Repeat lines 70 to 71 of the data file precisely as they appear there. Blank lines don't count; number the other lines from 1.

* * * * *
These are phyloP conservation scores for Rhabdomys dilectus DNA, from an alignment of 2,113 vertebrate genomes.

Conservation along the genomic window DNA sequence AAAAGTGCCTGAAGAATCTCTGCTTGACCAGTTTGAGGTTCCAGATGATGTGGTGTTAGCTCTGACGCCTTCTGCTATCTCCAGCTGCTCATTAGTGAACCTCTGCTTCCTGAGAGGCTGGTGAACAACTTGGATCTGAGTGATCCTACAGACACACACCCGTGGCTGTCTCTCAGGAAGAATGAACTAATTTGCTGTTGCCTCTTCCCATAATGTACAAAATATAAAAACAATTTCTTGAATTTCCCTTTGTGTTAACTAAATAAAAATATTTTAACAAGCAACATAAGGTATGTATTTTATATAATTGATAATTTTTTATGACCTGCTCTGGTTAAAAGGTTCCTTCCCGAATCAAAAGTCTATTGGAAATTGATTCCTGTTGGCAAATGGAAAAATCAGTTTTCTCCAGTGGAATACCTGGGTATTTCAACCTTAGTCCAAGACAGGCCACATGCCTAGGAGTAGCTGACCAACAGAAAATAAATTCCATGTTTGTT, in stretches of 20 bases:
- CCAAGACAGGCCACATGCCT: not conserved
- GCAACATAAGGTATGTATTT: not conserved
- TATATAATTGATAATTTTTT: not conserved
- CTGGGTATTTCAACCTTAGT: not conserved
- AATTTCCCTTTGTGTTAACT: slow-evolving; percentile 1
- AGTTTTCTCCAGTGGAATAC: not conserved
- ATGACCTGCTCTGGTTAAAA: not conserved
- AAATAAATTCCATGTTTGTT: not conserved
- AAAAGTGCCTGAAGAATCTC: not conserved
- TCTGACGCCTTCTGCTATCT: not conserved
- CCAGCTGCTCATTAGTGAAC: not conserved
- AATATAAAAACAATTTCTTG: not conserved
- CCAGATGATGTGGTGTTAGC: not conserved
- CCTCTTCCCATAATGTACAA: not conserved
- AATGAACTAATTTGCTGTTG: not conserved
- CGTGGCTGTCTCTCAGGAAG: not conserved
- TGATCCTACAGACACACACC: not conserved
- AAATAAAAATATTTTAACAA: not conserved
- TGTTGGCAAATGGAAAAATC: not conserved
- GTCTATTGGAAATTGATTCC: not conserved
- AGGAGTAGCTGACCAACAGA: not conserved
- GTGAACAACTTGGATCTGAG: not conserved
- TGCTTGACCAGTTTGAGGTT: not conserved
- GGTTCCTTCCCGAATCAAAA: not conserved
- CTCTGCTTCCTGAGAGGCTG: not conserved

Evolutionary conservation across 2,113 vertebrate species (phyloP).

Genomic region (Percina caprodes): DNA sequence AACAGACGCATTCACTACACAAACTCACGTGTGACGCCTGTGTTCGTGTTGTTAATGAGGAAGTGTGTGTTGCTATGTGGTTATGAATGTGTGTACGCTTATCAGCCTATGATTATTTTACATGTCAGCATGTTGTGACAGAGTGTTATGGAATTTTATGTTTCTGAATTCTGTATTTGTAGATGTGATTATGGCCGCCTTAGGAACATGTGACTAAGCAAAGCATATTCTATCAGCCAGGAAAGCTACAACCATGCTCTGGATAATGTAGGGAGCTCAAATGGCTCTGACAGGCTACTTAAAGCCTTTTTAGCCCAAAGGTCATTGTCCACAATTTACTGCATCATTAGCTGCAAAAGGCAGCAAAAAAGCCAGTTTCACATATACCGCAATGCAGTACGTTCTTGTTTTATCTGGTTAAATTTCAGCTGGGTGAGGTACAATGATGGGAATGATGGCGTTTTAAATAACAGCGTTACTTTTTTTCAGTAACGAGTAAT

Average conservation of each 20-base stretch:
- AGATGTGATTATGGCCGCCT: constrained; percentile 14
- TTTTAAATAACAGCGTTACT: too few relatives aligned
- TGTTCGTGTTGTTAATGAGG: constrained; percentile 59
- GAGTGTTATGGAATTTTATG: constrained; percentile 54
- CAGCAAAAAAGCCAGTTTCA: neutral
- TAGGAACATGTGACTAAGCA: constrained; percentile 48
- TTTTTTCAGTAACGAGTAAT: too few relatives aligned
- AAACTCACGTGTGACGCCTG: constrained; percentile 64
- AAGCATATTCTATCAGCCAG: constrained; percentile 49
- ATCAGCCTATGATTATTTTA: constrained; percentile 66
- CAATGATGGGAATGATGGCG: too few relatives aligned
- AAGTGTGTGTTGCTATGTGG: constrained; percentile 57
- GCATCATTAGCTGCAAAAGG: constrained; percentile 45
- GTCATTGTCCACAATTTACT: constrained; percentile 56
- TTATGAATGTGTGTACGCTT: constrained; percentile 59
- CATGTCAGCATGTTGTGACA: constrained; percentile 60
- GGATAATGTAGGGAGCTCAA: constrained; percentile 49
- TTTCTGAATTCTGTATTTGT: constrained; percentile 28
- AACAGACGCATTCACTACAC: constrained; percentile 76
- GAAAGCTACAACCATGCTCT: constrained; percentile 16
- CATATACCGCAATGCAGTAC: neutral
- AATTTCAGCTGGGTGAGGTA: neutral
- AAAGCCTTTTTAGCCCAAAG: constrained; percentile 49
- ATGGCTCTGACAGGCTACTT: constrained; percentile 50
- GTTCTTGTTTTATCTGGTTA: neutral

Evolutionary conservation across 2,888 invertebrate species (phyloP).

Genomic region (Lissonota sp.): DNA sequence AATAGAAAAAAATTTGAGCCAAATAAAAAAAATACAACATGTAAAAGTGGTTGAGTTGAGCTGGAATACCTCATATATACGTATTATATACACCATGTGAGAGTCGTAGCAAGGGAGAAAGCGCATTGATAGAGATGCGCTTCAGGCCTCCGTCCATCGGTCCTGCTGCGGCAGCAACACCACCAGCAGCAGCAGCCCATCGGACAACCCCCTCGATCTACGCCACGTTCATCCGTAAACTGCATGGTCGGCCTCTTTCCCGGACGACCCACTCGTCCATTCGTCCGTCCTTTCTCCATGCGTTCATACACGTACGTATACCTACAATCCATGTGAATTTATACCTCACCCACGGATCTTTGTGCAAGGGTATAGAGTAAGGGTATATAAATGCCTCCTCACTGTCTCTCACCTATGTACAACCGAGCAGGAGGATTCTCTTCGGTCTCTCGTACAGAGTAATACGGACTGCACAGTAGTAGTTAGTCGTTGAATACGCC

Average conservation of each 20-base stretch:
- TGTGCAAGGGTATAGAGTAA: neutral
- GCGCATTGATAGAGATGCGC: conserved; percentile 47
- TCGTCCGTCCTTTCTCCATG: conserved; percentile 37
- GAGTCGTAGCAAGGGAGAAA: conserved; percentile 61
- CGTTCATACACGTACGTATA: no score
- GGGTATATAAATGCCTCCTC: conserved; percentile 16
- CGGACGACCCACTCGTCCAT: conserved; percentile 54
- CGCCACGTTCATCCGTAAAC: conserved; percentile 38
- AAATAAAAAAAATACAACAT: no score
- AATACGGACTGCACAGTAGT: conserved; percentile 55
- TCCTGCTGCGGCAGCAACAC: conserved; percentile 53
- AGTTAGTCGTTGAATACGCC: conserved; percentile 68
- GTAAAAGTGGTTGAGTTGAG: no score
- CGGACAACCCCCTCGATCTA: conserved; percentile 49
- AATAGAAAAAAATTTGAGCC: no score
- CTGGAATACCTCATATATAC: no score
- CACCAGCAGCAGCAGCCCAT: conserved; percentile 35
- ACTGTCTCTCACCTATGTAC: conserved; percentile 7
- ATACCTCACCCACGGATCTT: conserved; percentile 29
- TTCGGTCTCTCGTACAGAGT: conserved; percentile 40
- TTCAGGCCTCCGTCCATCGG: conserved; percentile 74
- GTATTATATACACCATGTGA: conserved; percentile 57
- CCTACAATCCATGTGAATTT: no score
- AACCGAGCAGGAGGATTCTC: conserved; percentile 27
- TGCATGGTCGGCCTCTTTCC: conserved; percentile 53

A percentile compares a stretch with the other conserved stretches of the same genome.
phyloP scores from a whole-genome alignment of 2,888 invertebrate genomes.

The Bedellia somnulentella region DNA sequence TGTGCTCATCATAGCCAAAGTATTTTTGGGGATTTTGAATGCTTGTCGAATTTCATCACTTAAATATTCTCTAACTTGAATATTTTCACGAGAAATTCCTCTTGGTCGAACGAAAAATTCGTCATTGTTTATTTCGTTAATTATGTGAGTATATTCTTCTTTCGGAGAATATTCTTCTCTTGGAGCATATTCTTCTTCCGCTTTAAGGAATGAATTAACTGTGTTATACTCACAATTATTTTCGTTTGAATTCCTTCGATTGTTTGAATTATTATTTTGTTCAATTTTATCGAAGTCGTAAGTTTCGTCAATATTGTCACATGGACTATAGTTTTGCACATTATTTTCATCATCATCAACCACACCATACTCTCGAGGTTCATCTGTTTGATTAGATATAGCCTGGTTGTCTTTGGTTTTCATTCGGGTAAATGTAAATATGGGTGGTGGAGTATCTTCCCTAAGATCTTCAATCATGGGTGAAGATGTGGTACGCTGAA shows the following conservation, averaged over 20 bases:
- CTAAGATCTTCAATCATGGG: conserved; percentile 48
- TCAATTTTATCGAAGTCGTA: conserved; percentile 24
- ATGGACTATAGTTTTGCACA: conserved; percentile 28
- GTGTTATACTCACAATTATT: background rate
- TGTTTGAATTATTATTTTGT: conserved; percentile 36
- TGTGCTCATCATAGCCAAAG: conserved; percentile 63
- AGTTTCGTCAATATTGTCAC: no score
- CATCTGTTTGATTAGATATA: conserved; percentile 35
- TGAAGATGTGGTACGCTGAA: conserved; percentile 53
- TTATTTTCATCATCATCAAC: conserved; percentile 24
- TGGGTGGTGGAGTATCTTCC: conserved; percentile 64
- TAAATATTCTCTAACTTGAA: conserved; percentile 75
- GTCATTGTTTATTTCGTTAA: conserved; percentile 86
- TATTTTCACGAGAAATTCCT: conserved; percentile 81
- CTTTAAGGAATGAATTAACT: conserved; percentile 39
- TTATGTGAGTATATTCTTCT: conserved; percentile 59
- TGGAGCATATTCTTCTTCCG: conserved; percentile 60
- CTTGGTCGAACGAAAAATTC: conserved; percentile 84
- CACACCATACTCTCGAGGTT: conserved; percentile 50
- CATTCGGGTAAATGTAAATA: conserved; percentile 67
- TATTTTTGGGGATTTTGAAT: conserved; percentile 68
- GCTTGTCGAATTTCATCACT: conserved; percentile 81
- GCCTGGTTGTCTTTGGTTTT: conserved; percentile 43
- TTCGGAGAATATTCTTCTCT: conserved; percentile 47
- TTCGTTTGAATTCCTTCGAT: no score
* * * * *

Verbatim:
- AGTTAGTCGTTGAATACGCC: conserved; percentile 68
- GTAAAAGTGGTTGAGTTGAG: no score